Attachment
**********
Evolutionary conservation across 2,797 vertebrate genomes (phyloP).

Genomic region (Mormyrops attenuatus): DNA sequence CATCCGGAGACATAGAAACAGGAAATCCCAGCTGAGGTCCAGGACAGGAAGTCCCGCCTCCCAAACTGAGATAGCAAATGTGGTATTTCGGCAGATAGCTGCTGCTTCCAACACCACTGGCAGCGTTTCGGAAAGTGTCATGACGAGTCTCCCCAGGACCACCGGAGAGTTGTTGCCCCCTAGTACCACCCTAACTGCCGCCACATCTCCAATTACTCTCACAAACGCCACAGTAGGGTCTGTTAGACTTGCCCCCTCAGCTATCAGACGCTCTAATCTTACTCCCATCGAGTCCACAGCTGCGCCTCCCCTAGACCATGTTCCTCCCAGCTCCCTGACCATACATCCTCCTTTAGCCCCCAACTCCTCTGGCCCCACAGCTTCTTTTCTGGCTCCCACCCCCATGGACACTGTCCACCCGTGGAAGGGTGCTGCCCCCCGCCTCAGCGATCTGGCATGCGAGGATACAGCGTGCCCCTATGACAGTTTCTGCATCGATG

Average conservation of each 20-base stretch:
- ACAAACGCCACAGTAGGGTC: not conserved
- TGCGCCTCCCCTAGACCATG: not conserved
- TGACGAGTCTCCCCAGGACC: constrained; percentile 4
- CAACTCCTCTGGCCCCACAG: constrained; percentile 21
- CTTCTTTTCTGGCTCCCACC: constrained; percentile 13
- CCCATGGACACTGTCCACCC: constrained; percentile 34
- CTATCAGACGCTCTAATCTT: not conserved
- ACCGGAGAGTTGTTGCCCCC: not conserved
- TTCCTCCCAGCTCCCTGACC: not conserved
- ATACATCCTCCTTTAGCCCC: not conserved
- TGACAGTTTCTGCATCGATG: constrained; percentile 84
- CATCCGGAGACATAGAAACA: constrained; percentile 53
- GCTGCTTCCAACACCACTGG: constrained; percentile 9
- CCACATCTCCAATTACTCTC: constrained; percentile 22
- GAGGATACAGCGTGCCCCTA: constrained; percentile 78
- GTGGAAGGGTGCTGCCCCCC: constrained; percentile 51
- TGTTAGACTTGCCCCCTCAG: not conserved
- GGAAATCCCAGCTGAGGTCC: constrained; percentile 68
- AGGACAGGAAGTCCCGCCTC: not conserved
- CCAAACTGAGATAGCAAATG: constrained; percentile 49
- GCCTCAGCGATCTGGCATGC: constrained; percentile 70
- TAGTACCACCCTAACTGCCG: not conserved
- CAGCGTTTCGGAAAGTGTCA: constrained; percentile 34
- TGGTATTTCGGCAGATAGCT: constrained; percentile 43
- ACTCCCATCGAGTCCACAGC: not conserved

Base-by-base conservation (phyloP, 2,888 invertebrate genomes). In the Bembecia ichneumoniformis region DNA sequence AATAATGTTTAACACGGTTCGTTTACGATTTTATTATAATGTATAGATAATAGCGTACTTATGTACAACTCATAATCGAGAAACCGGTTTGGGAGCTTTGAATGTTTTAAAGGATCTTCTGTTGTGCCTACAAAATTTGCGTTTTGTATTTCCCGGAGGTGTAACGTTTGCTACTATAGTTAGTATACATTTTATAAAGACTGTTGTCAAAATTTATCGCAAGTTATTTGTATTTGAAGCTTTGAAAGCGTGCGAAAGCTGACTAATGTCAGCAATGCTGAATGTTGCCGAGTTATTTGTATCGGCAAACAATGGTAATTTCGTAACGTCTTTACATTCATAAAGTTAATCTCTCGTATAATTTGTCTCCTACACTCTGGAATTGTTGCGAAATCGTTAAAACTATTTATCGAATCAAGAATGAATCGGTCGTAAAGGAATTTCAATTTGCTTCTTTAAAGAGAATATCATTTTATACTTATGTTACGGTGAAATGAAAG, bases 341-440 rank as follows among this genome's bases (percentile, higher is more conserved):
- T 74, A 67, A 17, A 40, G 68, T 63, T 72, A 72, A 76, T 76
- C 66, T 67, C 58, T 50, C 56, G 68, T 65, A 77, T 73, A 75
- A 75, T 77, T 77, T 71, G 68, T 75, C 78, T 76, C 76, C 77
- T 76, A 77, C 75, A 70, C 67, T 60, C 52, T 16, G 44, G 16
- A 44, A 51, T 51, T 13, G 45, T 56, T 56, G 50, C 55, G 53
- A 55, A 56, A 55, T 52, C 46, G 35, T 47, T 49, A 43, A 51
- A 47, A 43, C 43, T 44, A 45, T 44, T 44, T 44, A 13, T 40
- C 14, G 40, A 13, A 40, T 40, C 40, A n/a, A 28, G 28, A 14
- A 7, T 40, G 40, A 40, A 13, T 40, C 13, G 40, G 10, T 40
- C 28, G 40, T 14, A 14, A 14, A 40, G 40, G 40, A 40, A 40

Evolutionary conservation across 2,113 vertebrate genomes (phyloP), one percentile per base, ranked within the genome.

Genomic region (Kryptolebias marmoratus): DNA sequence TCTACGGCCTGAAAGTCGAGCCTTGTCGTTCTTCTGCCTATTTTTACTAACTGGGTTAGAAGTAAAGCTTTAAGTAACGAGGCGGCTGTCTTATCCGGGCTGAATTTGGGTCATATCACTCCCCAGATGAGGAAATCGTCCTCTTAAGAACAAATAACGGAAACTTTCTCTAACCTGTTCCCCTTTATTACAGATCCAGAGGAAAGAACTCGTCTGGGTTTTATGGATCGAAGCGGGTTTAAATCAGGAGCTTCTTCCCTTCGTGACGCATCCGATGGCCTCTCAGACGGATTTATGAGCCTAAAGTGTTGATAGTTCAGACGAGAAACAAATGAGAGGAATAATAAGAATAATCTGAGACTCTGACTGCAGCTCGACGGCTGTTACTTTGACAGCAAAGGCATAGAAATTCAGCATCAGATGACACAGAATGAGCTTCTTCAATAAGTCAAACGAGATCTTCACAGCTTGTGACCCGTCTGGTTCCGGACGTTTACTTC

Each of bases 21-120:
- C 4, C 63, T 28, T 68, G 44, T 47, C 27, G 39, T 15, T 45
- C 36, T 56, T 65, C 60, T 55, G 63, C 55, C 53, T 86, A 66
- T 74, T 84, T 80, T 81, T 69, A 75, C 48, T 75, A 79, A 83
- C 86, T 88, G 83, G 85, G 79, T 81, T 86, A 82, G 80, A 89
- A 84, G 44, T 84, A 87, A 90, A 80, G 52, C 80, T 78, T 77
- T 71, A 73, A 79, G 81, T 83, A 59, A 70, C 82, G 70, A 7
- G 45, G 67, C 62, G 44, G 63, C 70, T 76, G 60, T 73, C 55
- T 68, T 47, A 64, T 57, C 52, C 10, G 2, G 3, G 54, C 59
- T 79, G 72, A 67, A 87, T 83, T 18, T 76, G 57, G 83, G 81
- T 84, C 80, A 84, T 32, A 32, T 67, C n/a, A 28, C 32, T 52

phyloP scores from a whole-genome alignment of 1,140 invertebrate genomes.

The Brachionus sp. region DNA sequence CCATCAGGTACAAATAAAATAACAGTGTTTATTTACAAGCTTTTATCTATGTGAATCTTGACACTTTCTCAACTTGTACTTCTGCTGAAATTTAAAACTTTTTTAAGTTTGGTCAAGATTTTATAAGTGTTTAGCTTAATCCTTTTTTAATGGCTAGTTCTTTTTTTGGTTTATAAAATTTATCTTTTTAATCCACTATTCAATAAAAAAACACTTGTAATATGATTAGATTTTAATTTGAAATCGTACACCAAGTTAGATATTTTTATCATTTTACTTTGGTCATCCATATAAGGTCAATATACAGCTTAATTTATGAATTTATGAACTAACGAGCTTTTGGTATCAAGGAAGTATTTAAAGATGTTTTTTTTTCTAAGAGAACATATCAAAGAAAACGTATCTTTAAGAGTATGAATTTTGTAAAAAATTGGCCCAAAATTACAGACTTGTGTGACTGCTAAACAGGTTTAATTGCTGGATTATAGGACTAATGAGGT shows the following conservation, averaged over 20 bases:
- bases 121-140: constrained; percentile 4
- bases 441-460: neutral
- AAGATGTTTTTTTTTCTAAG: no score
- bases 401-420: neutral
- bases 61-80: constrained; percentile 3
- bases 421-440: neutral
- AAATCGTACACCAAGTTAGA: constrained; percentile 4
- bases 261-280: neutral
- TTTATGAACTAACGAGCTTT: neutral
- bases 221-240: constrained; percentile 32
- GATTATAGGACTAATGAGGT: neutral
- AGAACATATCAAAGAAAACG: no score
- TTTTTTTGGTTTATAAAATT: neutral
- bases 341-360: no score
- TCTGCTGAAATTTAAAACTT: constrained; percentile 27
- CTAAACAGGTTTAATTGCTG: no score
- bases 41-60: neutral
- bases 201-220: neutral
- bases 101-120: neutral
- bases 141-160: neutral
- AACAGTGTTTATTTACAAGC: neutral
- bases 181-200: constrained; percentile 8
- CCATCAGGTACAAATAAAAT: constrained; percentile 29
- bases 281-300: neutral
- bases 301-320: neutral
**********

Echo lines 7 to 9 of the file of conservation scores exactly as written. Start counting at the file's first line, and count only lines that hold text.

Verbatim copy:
- CAACTCCTCTGGCCCCACAG: constrained; percentile 21
- CTTCTTTTCTGGCTCCCACC: constrained; percentile 13
- CCCATGGACACTGTCCACCC: constrained; percentile 34